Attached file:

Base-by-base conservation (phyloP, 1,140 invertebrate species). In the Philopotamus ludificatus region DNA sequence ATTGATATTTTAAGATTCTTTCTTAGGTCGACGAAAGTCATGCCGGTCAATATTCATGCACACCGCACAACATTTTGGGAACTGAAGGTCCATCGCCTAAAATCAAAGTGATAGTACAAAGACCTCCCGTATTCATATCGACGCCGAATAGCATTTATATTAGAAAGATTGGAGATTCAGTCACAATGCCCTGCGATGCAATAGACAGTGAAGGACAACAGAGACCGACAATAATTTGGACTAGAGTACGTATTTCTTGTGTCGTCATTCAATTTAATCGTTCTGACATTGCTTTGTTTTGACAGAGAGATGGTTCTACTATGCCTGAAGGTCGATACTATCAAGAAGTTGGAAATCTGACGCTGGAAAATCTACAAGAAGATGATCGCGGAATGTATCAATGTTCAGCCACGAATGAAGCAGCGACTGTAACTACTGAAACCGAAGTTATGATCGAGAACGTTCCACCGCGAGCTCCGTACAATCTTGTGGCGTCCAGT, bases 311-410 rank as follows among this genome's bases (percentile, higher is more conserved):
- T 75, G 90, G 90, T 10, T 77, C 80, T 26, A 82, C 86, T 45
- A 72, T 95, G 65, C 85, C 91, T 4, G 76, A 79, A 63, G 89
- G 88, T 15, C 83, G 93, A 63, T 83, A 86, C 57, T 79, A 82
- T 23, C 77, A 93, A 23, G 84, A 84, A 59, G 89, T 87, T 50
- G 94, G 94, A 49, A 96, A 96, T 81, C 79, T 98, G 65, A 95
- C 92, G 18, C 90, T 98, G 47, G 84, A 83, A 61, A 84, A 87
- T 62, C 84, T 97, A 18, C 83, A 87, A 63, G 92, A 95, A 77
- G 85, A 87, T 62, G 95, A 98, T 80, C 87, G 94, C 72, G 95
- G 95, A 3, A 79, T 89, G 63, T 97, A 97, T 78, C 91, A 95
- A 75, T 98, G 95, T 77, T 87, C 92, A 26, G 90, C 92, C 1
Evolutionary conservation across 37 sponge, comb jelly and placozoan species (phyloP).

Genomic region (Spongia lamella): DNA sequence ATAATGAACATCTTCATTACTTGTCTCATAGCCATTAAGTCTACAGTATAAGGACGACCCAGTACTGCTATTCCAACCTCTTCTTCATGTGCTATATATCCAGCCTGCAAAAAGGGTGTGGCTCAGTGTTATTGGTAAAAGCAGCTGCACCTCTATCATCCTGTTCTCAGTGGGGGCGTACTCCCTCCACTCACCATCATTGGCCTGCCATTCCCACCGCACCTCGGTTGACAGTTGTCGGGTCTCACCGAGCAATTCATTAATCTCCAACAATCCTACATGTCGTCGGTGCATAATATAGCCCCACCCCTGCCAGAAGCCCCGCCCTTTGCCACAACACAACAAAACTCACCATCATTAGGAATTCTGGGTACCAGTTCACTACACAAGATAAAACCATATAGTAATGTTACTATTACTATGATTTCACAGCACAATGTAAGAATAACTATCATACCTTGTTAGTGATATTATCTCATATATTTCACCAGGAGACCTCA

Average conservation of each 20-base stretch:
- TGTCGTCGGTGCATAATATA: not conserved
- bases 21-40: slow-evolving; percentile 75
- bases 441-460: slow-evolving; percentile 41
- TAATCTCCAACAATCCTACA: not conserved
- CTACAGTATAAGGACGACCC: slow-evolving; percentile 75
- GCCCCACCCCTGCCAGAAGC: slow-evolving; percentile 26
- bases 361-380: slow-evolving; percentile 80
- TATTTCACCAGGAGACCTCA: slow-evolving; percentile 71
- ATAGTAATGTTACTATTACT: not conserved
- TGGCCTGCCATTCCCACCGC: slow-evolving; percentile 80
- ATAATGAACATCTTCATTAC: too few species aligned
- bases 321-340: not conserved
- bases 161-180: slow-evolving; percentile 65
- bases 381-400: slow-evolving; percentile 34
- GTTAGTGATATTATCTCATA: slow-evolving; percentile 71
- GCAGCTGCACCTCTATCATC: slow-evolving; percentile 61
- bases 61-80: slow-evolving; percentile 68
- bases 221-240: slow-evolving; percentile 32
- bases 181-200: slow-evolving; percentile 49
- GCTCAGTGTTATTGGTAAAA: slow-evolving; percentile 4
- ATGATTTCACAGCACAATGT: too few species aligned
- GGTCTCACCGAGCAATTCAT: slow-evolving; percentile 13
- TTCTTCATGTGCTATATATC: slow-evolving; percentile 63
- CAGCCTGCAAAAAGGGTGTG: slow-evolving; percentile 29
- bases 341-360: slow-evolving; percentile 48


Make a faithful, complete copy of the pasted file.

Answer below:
Base-by-base conservation (phyloP, 1,140 invertebrate species). In the Philopotamus ludificatus region DNA sequence ATTGATATTTTAAGATTCTTTCTTAGGTCGACGAAAGTCATGCCGGTCAATATTCATGCACACCGCACAACATTTTGGGAACTGAAGGTCCATCGCCTAAAATCAAAGTGATAGTACAAAGACCTCCCGTATTCATATCGACGCCGAATAGCATTTATATTAGAAAGATTGGAGATTCAGTCACAATGCCCTGCGATGCAATAGACAGTGAAGGACAACAGAGACCGACAATAATTTGGACTAGAGTACGTATTTCTTGTGTCGTCATTCAATTTAATCGTTCTGACATTGCTTTGTTTTGACAGAGAGATGGTTCTACTATGCCTGAAGGTCGATACTATCAAGAAGTTGGAAATCTGACGCTGGAAAATCTACAAGAAGATGATCGCGGAATGTATCAATGTTCAGCCACGAATGAAGCAGCGACTGTAACTACTGAAACCGAAGTTATGATCGAGAACGTTCCACCGCGAGCTCCGTACAATCTTGTGGCGTCCAGT, bases 311-410 rank as follows among this genome's bases (percentile, higher is more conserved):
- T 75, G 90, G 90, T 10, T 77, C 80, T 26, A 82, C 86, T 45
- A 72, T 95, G 65, C 85, C 91, T 4, G 76, A 79, A 63, G 89
- G 88, T 15, C 83, G 93, A 63, T 83, A 86, C 57, T 79, A 82
- T 23, C 77, A 93, A 23, G 84, A 84, A 59, G 89, T 87, T 50
- G 94, G 94, A 49, A 96, A 96, T 81, C 79, T 98, G 65, A 95
- C 92, G 18, C 90, T 98, G 47, G 84, A 83, A 61, A 84, A 87
- T 62, C 84, T 97, A 18, C 83, A 87, A 63, G 92, A 95, A 77
- G 85, A 87, T 62, G 95, A 98, T 80, C 87, G 94, C 72, G 95
- G 95, A 3, A 79, T 89, G 63, T 97, A 97, T 78, C 91, A 95
- A 75, T 98, G 95, T 77, T 87, C 92, A 26, G 90, C 92, C 1
Evolutionary conservation across 37 sponge, comb jelly and placozoan species (phyloP).

Genomic region (Spongia lamella): DNA sequence ATAATGAACATCTTCATTACTTGTCTCATAGCCATTAAGTCTACAGTATAAGGACGACCCAGTACTGCTATTCCAACCTCTTCTTCATGTGCTATATATCCAGCCTGCAAAAAGGGTGTGGCTCAGTGTTATTGGTAAAAGCAGCTGCACCTCTATCATCCTGTTCTCAGTGGGGGCGTACTCCCTCCACTCACCATCATTGGCCTGCCATTCCCACCGCACCTCGGTTGACAGTTGTCGGGTCTCACCGAGCAATTCATTAATCTCCAACAATCCTACATGTCGTCGGTGCATAATATAGCCCCACCCCTGCCAGAAGCCCCGCCCTTTGCCACAACACAACAAAACTCACCATCATTAGGAATTCTGGGTACCAGTTCACTACACAAGATAAAACCATATAGTAATGTTACTATTACTATGATTTCACAGCACAATGTAAGAATAACTATCATACCTTGTTAGTGATATTATCTCATATATTTCACCAGGAGACCTCA

Average conservation of each 20-base stretch:
- TGTCGTCGGTGCATAATATA: not conserved
- bases 21-40: slow-evolving; percentile 75
- bases 441-460: slow-evolving; percentile 41
- TAATCTCCAACAATCCTACA: not conserved
- CTACAGTATAAGGACGACCC: slow-evolving; percentile 75
- GCCCCACCCCTGCCAGAAGC: slow-evolving; percentile 26
- bases 361-380: slow-evolving; percentile 80
- TATTTCACCAGGAGACCTCA: slow-evolving; percentile 71
- ATAGTAATGTTACTATTACT: not conserved
- TGGCCTGCCATTCCCACCGC: slow-evolving; percentile 80
- ATAATGAACATCTTCATTAC: too few species aligned
- bases 321-340: not conserved
- bases 161-180: slow-evolving; percentile 65
- bases 381-400: slow-evolving; percentile 34
- GTTAGTGATATTATCTCATA: slow-evolving; percentile 71
- GCAGCTGCACCTCTATCATC: slow-evolving; percentile 61
- bases 61-80: slow-evolving; percentile 68
- bases 221-240: slow-evolving; percentile 32
- bases 181-200: slow-evolving; percentile 49
- GCTCAGTGTTATTGGTAAAA: slow-evolving; percentile 4
- ATGATTTCACAGCACAATGT: too few species aligned
- GGTCTCACCGAGCAATTCAT: slow-evolving; percentile 13
- TTCTTCATGTGCTATATATC: slow-evolving; percentile 63
- CAGCCTGCAAAAAGGGTGTG: slow-evolving; percentile 29
- bases 341-360: slow-evolving; percentile 48